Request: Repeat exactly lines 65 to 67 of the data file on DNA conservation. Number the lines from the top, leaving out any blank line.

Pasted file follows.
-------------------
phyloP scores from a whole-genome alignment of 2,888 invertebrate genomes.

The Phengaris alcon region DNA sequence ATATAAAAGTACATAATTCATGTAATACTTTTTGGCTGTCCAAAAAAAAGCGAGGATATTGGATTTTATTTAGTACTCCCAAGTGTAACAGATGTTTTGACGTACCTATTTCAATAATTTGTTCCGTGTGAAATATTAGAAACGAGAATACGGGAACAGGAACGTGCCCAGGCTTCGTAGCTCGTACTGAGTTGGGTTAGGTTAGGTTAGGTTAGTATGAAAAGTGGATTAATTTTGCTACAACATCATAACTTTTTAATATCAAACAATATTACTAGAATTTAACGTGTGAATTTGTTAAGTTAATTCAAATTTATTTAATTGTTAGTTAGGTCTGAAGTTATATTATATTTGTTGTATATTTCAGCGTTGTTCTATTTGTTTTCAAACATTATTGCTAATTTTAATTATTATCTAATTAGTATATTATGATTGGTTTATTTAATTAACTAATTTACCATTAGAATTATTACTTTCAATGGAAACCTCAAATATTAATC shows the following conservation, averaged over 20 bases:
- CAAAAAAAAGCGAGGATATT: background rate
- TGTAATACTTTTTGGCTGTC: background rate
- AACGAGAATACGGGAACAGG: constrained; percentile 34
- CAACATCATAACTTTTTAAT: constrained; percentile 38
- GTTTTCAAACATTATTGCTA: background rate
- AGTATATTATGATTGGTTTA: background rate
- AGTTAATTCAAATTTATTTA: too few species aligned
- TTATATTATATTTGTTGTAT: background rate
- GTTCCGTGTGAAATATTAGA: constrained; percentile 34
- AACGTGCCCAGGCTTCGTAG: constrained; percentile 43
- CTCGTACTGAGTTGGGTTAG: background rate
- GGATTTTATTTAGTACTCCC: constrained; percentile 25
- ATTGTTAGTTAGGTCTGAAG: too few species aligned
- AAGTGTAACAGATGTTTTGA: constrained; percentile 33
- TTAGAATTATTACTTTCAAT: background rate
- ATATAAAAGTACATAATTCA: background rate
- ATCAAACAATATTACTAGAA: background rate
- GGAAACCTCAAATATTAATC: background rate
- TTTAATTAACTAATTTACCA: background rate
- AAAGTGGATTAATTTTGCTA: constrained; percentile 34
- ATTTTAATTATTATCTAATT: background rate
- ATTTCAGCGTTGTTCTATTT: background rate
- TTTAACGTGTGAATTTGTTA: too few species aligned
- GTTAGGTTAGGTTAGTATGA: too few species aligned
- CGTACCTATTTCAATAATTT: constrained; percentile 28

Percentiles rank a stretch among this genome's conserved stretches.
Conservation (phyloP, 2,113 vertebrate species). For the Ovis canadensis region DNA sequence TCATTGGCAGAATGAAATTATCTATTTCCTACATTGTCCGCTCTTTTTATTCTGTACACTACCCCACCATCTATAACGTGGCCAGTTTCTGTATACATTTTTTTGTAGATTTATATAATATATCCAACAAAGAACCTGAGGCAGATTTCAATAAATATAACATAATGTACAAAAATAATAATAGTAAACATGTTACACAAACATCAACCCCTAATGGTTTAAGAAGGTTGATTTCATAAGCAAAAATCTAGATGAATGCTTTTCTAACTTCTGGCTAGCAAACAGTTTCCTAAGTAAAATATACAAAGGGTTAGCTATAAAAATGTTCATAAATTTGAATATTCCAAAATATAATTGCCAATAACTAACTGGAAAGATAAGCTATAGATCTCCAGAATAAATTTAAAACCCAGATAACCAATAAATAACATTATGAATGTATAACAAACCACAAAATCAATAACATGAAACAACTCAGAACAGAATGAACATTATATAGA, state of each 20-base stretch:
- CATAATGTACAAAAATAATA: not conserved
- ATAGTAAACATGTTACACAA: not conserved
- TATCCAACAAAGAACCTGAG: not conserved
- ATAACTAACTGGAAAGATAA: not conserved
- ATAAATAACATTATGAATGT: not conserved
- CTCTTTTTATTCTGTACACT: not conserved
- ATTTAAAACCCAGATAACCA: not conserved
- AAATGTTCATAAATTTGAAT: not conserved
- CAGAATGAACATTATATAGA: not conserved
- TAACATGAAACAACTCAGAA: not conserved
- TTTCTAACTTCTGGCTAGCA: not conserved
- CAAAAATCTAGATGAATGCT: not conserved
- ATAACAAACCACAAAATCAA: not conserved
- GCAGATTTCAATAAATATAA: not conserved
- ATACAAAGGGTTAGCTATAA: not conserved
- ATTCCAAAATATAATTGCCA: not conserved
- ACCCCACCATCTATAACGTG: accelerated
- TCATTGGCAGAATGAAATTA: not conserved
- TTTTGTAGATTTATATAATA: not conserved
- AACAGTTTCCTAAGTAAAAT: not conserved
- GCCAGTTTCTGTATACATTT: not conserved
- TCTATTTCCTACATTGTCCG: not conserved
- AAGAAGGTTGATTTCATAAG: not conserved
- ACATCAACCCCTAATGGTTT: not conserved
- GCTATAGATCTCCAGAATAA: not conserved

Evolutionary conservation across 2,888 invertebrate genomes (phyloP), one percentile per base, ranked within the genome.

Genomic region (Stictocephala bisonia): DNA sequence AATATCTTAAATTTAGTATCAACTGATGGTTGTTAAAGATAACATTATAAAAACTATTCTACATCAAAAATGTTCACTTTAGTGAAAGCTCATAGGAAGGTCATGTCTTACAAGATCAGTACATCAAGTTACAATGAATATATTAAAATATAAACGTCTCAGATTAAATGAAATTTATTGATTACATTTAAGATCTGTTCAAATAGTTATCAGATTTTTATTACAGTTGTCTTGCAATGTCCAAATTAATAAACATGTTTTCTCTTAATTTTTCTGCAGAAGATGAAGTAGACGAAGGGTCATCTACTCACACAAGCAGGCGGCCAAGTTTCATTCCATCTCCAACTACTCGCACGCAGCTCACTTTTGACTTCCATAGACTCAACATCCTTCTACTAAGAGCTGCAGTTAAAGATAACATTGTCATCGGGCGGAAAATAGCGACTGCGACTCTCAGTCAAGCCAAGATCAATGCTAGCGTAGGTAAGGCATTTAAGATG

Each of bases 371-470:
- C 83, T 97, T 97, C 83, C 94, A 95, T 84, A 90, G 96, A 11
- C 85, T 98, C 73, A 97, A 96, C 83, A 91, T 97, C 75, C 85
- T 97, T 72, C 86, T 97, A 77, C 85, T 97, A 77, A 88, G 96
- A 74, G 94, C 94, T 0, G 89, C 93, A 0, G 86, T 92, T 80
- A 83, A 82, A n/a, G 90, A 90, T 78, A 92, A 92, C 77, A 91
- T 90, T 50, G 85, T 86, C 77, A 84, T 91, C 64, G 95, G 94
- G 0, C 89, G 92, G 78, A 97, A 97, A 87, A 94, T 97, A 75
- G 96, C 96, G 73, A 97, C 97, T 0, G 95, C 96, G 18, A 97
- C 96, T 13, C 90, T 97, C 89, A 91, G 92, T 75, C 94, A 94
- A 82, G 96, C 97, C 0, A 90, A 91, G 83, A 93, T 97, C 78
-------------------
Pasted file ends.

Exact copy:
- G 96, C 96, G 73, A 97, C 97, T 0, G 95, C 96, G 18, A 97
- C 96, T 13, C 90, T 97, C 89, A 91, G 92, T 75, C 94, A 94
- A 82, G 96, C 97, C 0, A 90, A 91, G 83, A 93, T 97, C 78